Solar Panels and the Quest for $1/Watt- We’re there!
This is a good overview of the solar industry by Michelle Bennett of CleanTechnica.com. The article discusses Nanosolar‘s thin solar cell technology, traditional polysilicon photovoltaics, AVASolar’s CdTe thin film technology, problems with ramping up production of new (and old) PV technology, and alternative clean energy techniques, including solar heating. The article doesn’t mention First Solar, who are in production with thin film, non-silicon based photovoltaics that are, I believe, also based on CdTe (I learned about First Solar from Steve B.). However, it is a nice summary of the solar panel, photovoltaic (or PV) industry. Ms. Bennett mentions that Nanosolar has beaten the $1/Watt goal according to the US Department of Energy (DOE), so their solar panels are officially generating electricity cheaper than coal.
The story does omit mention of the terrible environmental problems in China due to polycrystalline silicon production.
In Ms. Bennett’s article, the point is made that with oil falling out of favor, a potential opportunity for coal exists to compete with solar, etc. Luckily, as I’ve blogged about, some investment banks are refusing to fund coal-fired electricity plants. We need to make sure that our government plays its part in keeping coal from expanding (which is a realistic goal after the current administration is swept out). Coal plant emissions have already been ruled illegal in the US.* A great example is being set by Germany, for example, where solar and wind power are being pursued aggressively. Spain is also very active in solar power, and England is pursuing wind power with vigor.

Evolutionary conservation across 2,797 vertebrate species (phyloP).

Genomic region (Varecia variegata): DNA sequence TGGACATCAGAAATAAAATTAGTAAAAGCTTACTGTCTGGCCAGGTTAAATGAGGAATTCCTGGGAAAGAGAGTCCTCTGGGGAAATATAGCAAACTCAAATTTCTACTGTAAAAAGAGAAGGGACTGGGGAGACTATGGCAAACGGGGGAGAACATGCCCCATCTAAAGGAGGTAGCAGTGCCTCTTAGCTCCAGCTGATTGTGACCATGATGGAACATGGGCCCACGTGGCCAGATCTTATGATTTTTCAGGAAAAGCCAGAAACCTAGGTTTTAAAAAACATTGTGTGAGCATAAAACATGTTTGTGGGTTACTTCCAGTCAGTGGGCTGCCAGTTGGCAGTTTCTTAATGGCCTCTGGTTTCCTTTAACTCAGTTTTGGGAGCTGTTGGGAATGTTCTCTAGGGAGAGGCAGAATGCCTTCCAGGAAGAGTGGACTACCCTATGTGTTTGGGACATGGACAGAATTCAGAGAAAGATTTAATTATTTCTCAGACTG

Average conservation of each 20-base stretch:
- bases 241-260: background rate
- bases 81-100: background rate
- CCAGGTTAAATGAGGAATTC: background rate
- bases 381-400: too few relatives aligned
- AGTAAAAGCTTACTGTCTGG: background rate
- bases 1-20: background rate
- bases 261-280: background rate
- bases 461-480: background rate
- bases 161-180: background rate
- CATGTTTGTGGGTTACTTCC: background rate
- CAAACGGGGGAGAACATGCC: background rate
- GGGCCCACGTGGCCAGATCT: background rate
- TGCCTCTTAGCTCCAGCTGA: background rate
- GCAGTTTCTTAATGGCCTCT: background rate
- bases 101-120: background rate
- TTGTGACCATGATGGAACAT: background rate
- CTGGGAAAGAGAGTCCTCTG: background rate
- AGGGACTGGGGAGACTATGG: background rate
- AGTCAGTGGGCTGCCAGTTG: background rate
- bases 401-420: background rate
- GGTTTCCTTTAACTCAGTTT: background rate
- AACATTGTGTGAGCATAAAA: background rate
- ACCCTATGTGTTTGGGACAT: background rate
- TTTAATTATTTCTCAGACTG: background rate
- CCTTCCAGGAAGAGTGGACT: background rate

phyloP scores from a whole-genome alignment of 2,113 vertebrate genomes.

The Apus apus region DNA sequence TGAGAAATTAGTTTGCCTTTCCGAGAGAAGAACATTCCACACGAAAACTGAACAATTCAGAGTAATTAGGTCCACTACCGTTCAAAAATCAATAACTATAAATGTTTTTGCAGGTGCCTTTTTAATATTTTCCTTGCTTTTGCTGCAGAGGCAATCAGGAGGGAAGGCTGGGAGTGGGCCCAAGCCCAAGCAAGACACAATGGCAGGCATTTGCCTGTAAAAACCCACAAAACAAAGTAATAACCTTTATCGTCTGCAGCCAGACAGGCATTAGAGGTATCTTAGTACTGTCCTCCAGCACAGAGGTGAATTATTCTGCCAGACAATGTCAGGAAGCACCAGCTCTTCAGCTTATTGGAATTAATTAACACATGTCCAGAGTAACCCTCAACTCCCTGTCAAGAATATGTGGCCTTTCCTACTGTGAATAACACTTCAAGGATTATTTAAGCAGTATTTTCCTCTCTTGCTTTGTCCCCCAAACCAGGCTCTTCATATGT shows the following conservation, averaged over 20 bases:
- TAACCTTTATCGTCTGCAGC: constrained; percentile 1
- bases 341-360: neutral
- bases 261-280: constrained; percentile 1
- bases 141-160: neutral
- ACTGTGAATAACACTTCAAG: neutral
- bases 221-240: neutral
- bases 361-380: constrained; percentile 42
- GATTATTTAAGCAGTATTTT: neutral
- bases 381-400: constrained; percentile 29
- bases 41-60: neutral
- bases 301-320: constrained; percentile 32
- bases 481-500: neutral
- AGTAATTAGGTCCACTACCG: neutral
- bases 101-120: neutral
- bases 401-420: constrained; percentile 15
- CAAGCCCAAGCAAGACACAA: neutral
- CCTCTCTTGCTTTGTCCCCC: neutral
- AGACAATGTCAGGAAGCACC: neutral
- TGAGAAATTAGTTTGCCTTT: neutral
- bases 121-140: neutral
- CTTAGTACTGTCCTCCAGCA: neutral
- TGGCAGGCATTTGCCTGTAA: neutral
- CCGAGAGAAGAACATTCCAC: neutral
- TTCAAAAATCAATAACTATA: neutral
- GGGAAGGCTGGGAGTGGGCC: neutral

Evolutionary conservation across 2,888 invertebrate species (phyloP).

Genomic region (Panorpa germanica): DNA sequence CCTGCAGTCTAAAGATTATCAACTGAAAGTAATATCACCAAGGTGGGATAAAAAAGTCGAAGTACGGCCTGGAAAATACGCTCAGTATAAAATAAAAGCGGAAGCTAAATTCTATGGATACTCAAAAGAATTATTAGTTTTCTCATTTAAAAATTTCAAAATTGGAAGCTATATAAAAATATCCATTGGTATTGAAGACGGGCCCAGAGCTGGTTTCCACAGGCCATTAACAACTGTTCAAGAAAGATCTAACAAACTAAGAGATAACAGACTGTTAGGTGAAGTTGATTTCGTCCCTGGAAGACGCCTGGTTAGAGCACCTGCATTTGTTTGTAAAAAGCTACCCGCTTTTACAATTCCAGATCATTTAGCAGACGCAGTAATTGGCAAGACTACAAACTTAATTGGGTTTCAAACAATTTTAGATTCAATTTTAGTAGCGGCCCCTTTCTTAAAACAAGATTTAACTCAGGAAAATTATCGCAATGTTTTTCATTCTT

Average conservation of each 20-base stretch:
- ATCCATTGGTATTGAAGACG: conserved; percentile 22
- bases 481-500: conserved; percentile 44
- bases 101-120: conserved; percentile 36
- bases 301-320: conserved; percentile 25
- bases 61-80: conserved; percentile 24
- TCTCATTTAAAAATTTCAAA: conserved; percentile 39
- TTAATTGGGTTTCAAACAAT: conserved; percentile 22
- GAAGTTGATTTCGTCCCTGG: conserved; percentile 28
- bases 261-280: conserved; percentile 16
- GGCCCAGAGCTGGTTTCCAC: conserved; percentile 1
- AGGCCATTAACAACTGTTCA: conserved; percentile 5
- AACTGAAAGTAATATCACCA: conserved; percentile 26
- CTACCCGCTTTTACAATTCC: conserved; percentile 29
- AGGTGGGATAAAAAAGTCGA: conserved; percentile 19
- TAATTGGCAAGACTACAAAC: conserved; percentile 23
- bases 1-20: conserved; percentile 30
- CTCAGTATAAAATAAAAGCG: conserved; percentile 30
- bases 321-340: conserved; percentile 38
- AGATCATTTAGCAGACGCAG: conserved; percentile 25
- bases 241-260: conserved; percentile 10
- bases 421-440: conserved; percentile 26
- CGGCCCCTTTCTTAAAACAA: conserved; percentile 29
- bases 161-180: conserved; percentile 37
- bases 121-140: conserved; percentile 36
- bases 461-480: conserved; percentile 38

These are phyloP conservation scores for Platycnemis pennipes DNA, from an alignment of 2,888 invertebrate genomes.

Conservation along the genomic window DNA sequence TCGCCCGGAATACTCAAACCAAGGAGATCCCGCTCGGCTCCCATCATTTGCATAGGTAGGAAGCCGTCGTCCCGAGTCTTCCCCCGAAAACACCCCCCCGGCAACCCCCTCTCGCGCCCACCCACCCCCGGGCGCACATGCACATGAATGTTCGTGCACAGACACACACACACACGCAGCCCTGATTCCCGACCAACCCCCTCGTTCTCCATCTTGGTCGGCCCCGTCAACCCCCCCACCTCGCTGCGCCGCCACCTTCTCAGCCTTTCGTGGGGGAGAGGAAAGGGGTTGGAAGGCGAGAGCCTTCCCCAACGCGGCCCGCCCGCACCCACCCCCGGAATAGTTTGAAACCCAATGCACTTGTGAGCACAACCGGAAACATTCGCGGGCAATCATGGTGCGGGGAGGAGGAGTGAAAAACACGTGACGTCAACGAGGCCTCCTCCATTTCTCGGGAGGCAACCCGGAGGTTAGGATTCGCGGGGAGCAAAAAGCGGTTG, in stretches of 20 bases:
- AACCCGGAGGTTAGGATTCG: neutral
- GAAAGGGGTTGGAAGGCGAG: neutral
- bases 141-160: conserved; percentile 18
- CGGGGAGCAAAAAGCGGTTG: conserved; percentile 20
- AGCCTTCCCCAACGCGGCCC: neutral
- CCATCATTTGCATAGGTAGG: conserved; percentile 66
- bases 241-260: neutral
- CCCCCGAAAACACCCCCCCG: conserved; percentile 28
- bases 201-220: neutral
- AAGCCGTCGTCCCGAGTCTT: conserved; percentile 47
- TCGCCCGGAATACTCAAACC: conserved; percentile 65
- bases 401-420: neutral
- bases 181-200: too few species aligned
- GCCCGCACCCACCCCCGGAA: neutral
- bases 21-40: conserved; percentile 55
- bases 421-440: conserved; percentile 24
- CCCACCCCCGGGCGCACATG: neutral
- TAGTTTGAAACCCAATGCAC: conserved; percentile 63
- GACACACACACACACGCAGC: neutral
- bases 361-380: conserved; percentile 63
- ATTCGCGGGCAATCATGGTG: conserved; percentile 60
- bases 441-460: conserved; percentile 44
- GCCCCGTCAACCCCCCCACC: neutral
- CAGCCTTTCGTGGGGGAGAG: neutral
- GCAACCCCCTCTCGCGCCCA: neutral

Thanks to cmanders53 for DIGGing this article, which is how I came across it.
*On Friday, a US federal appeals court in Washington ruled that a policy by the Bush administration that exempted coal- and oil-fired power plants from regulations on emissions of mercury and other hazardous substances “was unlawful”. See the link above for more by Sam Carana on illegal coal emissions.
© James K. Bashkin, 2008
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